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Today lithium producer Albemarle (ALB) announced that it would sell $1.75 billion in ADRs to fund capital spending during the collapse in lithium prices. The offer will be for a mandatory convertible preferred with a 7% to 7.5% coupon.

The plunge is a reaction to the company having to do a capital raise at the bottom for the lithium market. I think some investors were hoping that Albemarle might be able to cover its plans to expand production out of current cash flow. And they see the decision to go to the capital markets now as a signal that Albemarle thinks the slump in lithium demand and prices will go on for a while yet. Many investors, myself included, have been looking for signs that the market is stabilizing and headed to recovery. Benchmark lithium prices are down 70% in the past 12 months to ~$15,000 a metric ton.

If you take a sightly longer term view, which is my take on the lithium market, I’m heartened by the company’s decision to fund its future expansion plans even at the cost of current pain. I think Albemarle is right when it argues that the slump in lithium prices will drive higher cost producers out of the market and is likely to result in a supply gap when the slump in electric vehicle sales is over.

Here’s what an Albemarle bear said about the news, however, according to Seeking Alpha: “Shares are likely to be under significant pressure on this news, which in our view indicates an inability to fund these projects considering the current and possible near-term future pricing for lithium products over the next two years,” said Piper Sandler’s Charles Neivert. He rates rates Albemarle a Sell with a $122 price target.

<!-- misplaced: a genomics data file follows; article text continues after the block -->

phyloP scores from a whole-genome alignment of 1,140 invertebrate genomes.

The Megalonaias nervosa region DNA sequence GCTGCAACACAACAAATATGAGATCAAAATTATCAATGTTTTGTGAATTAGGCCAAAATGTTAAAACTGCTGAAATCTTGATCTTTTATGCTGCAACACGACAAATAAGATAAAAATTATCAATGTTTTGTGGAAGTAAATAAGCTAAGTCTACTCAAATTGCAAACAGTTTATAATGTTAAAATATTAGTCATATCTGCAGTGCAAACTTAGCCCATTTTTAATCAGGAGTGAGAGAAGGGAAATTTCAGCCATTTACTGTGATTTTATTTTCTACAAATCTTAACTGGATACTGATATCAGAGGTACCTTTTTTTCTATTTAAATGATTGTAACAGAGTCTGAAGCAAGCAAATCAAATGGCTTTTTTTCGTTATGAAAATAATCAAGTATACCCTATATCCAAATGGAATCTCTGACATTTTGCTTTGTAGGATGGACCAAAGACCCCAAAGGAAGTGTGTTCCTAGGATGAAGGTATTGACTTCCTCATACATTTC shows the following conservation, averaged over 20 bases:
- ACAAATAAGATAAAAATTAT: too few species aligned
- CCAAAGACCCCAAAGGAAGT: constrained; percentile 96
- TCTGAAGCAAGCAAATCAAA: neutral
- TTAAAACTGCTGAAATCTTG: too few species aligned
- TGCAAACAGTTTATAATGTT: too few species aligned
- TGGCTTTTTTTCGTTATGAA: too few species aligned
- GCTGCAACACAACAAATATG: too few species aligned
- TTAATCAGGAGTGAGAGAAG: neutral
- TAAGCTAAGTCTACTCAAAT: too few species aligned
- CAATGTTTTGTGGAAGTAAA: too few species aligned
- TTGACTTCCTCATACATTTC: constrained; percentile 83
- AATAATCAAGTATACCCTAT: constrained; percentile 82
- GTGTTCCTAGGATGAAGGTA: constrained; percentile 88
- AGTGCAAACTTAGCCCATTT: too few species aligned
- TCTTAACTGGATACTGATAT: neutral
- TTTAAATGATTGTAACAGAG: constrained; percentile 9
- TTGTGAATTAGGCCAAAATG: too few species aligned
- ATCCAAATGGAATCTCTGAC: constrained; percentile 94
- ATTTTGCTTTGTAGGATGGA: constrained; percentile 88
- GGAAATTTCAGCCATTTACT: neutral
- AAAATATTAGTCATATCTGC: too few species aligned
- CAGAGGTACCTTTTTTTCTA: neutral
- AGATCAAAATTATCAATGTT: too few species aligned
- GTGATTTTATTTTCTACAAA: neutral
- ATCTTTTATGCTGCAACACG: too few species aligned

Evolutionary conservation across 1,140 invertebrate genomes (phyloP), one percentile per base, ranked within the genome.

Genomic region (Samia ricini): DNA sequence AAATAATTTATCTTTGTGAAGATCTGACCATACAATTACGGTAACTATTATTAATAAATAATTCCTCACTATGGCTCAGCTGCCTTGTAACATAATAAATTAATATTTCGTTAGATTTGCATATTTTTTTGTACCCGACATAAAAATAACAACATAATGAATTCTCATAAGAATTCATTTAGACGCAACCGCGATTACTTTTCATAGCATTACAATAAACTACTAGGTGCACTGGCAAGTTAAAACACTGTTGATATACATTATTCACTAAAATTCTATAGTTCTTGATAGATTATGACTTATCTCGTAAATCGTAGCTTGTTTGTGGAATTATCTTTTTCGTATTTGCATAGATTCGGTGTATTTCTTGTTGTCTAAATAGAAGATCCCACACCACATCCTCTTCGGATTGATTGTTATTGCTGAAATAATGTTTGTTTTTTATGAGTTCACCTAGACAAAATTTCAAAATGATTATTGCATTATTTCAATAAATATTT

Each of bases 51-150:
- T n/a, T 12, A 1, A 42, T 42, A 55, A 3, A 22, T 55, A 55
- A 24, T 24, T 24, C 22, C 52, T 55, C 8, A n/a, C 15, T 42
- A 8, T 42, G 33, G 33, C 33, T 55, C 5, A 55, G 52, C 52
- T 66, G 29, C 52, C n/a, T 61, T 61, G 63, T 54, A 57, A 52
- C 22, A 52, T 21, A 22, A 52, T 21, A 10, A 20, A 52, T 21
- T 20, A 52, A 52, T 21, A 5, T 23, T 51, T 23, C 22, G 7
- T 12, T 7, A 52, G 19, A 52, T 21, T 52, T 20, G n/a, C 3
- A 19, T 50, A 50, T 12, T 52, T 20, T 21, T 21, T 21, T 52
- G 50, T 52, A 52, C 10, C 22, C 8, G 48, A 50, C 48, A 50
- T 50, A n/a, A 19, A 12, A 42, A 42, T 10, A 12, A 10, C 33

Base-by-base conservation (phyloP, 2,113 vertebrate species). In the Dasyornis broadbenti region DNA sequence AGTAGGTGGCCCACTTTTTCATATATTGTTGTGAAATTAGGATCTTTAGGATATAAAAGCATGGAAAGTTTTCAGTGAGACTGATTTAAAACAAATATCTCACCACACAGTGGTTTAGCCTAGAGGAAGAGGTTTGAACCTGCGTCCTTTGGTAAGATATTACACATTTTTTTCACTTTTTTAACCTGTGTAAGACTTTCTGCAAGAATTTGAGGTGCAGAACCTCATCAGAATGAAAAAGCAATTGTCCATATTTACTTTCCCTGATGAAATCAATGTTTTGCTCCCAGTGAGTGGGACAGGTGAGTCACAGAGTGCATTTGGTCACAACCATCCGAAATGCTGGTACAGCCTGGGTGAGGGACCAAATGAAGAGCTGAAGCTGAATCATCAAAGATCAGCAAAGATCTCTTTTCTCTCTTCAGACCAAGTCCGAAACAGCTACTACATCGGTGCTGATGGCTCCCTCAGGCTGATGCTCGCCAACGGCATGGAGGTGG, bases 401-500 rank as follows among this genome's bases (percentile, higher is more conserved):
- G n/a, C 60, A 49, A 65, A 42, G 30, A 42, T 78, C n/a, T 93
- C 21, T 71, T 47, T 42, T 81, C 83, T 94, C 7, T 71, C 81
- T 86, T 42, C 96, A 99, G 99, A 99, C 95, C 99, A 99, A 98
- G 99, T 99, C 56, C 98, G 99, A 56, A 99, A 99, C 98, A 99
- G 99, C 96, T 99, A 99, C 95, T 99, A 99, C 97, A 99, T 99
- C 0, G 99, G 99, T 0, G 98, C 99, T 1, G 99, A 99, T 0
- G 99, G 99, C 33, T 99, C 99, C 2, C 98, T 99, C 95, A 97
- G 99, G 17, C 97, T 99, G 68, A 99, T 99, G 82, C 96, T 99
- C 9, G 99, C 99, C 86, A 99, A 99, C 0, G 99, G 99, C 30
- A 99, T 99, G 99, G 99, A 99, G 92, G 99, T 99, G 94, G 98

It’s interesting to me–and to anyone looking to figure out where to buy Albemarle shares–that this bearish target of $122 is well above the March 5 $109.40 closing price.

Michael Sison at Wells Fargo offers a contrary view: “The move should bolster ALB’s balance sheet and liquidity during a period where cash flow may be tight, with no dilution until 2027.” He rates the stock Overweight with a target price of $135.

I think you’ll get the most leverage from any turn in the lithium market from owning the stock rather than the convertible preferred. But there is that 7% yield. I haven’t yet seen all the details on the conversion feature so it’s hard to know how much potential upside you’re giving up with the preferred issue. Worth digging into the details I think.

Albemarle is a member of my long term 50 Stocks portfolio. That position is up just 19.02% after today’s beating since inception on February 17, 2017.